Riding the wave
The western world is shocked. In the middle of the Cold War, in September 1966, U.S. satellites are taking pictures of a …. well, what …? Is it an airplane floating in the harbor basin of a Soviet naval base? Or a new boat class? Well, it’s a hybrid of both, a wing-in-ground (WIG) craft. And it boasts such mammoth dimensions that U.S. intelligence officials reverentially dub it “Caspian Sea Monster.” The behemoth is 100 meters (328 ft) long, while the biggest Boeing 747 merely measures 78 meters (256 ft) in length. Its takeoff mass of 550 metric tons (606 short tons) is around 100 tons (110 short tons) higher than that of a jumbo jet. But what worries western military experts most is the fact that as a WIG craft it flies at a maximum altitude of 14 meters (46 ft), literally under their radar – at a speed of up to 500 km/h (310 mph).
Surfing a “rolling air cushion”
Today we know that their fears were unfounded. The Sea Monster was built only once and finally sank in 1980 after a pilot error. The few WIG craft that were to succeed it can only be found in museums today. Engineers in other countries pursued the idea as well, albeit a major commercial success has not materialized so far, even though these “wingships” are epitomes of efficiency due to the ground effect they use. As a result of this aerodynamic effect, a “rolling air cushion” forms underneath the wings and the fuselage on which the WIG craft can ride in an energy-saving way. Another efficiency benefit is the fact that, unlike normal aircraft, a WIG craft is not affected by wake turbulence. In total, the ground-effect gliding is supposed to be up to 40 percent more efficient than flying at higher altitudes.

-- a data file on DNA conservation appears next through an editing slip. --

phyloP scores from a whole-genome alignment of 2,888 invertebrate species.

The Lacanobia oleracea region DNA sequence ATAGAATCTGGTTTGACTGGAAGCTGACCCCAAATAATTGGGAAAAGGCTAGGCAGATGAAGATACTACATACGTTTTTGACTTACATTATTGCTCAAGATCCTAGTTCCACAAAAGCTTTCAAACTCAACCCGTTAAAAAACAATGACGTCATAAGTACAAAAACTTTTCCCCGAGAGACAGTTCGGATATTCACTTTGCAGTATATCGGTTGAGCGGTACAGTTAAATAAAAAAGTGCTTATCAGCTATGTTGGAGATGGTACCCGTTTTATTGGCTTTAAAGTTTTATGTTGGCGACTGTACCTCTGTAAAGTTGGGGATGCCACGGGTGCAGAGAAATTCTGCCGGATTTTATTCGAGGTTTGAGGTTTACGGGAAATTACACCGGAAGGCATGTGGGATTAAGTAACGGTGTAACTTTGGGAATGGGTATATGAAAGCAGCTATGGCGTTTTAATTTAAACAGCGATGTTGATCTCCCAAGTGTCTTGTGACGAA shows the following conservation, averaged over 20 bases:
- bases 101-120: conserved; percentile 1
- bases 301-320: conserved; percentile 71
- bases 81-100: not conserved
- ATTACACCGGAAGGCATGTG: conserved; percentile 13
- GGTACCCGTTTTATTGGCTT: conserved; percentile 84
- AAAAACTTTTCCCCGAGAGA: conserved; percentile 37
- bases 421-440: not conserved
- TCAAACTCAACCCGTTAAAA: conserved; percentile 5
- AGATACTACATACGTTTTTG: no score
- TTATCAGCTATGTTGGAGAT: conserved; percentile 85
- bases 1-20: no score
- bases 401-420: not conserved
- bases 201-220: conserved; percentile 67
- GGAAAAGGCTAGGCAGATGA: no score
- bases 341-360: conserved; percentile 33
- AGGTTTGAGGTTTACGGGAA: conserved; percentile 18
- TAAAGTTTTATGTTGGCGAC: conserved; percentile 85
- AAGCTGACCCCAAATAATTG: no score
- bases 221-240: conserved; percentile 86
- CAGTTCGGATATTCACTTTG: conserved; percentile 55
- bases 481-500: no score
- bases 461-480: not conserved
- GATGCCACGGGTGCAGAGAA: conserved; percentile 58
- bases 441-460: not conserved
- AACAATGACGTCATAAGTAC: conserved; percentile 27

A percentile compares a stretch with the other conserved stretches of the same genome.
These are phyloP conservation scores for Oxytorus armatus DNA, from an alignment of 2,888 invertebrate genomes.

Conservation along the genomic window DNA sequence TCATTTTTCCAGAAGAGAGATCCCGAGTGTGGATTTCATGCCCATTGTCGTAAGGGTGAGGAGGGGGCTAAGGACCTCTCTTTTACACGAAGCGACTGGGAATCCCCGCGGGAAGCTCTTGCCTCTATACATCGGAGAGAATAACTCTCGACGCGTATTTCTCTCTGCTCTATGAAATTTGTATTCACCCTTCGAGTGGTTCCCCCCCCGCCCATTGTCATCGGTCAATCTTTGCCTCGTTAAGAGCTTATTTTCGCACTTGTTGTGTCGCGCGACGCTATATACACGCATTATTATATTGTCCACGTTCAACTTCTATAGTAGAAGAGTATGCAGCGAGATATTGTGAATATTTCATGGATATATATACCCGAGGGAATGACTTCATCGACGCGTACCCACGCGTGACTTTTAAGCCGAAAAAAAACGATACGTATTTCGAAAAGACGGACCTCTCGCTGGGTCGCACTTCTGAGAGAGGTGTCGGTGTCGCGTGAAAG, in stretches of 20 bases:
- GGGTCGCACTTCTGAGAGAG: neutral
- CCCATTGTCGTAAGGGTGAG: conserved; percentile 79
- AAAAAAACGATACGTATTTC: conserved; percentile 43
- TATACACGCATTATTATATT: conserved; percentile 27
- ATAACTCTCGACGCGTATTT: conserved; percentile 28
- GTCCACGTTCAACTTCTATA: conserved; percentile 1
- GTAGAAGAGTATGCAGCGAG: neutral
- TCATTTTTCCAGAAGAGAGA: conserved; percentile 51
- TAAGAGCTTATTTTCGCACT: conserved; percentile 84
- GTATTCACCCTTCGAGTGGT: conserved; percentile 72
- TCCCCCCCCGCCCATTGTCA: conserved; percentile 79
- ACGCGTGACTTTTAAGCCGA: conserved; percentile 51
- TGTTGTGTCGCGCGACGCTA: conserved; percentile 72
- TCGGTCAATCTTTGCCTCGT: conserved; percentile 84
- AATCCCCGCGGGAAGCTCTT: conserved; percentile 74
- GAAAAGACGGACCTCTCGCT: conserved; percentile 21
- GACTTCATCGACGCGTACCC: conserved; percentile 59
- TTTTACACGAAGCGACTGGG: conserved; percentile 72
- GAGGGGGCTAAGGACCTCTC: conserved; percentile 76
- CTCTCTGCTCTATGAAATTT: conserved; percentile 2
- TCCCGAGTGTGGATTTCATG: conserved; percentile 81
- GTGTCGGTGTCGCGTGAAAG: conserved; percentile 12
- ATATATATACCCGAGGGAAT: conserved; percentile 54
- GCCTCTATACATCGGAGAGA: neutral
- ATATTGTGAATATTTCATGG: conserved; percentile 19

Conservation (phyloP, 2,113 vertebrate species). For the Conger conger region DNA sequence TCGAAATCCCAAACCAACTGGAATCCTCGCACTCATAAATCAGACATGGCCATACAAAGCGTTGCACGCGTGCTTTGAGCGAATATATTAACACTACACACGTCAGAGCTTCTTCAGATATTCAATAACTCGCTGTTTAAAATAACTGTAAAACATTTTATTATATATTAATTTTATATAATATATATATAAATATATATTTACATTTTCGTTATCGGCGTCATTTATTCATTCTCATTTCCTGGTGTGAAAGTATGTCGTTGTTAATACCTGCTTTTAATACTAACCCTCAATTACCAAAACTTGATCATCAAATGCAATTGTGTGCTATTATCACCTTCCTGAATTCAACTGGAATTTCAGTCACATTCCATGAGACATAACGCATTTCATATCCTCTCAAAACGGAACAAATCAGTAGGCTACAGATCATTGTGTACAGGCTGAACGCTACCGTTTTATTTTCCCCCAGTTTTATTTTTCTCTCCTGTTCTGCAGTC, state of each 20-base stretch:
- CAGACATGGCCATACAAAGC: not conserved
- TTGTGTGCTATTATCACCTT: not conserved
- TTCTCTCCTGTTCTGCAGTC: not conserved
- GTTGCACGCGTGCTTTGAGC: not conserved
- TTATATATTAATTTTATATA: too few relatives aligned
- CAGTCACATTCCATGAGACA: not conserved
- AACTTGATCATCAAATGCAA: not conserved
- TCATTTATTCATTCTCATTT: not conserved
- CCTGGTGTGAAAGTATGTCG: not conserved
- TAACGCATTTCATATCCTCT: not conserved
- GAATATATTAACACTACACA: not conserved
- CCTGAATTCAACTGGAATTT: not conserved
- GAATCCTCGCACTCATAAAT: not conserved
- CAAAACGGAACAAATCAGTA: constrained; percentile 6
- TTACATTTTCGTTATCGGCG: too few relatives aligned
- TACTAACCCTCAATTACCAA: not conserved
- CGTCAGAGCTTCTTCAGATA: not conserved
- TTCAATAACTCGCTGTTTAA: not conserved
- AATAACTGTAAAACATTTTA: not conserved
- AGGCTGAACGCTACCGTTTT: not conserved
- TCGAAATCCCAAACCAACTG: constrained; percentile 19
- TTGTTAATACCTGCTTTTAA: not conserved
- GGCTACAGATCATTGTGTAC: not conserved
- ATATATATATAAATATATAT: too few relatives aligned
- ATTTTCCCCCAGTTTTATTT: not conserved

This inevitably raises the question why this principle has not caught on so far. A decisive reason is that the higher the ground effect the lower the craft flies. Altitudes of clearly less than one meter (3 ft) are ideal in terms of efficiency. Such low flying altitudes practically exclude the use of WIG craft on land, which typically bristles with all kinds of obstacles. But even water is not always perfectly smooth. Waves, buoys, ships, offshore wind farms or bridges – a lot of things can get in the way of a WIG. The air cushion rolling in front of these gliders can also cause severe storm damage, plus flying extremely close to the surface used to have some pitfalls.
Buoyed up by new conditions and technologies
All in all, a plethora of disadvantages caused the efficiency advantage over airplanes to melt away, especially since aircraft fuel was cheap. Climate change and the resulting stricter emission limits, plus rising energy costs, now seem to buoy up the WIG idea again.
WIG craft have a major advantage: Thanks to their higher efficiency they’re clearly better suited for switching to battery-electric propulsion systems than airplanes. In addition, the important self-regulating stabilization programs have become increasingly better and cost-efficient due to technological progress.
The electrification of aviation enables new and revived concepts such as WIG craft. Power density and reliability of the electric propulsion units play a major part in this context. Schaeffler will continue to monitor these technologiesDr. Peter Glöckner,